Sag Harbor Village will soon have a new and expensive maintenance responsibility when it takes over ownership of Long Wharf from the county. Given the financial crisis climate, Suffolk officials have been looking for ways to shed costs. So they offered the 1,000-foot-long pier to the village for $1, threatening to sell it to the highest bidder if the village didn’t pony up. It wasn’t surprising that the village trustees voted, albeit with some grumbling, last week to go ahead with the deal. Sag Harbor Mayor Brian Gilbride has proposed putting money into a reserved fund to meet anticipated costs.
Fees to dock at the wharf bring about $90,000 to the village each year. It has been responsible for its routine upkeep, while the county, as owner, has shouldered major repairs, about $1 million in the last decade. That’s not a very high price tag. But roughly $340,000 of new work will be needed soon, according to the county.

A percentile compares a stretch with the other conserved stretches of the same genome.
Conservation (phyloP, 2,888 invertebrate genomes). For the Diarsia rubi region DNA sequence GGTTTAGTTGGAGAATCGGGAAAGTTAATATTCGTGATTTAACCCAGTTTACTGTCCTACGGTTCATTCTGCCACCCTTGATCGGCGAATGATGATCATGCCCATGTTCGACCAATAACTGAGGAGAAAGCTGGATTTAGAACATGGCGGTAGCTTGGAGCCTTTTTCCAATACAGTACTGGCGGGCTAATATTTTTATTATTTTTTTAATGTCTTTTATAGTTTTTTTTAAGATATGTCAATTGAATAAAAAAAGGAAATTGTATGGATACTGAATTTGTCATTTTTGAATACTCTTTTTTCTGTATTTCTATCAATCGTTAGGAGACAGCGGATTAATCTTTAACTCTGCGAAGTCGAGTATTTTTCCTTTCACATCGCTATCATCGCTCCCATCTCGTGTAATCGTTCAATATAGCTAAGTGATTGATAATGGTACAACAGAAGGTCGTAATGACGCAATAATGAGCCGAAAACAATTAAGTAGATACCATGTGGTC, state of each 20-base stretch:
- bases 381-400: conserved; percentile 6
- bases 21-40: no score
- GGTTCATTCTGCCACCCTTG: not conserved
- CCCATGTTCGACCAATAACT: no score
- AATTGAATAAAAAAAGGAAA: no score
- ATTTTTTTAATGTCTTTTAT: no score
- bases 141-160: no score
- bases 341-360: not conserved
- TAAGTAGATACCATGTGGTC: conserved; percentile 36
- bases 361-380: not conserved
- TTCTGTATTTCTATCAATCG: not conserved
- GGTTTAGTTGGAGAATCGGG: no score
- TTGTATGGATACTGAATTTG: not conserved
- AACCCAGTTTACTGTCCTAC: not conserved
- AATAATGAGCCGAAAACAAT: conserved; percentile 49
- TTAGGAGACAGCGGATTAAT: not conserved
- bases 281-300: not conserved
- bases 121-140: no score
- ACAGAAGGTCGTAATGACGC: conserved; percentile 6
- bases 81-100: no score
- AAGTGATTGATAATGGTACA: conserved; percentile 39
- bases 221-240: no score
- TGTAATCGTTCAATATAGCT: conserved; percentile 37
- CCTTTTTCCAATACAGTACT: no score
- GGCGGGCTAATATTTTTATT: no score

It is disappointing that the county, which is glad to take a considerable share of sales tax receipts away from the South Fork, would be so parsimonious when it comes to giving some money back. Legislator Jay Schneiderman, whose office is on Washington Street in Sag Harbor, not far from the wharf, said his efforts to win money for its repair were met with resistance from UpIsland lawmakers. Meanwhile, he said, the East End is shortchanged by having to pay about $3 million toward county police spending.
If Suffolk continues to rid itself of holdings out east, as well as to hold back money that rightfully should come this way, we wonder if renewed calls for a breakaway Peconic County will be far behind.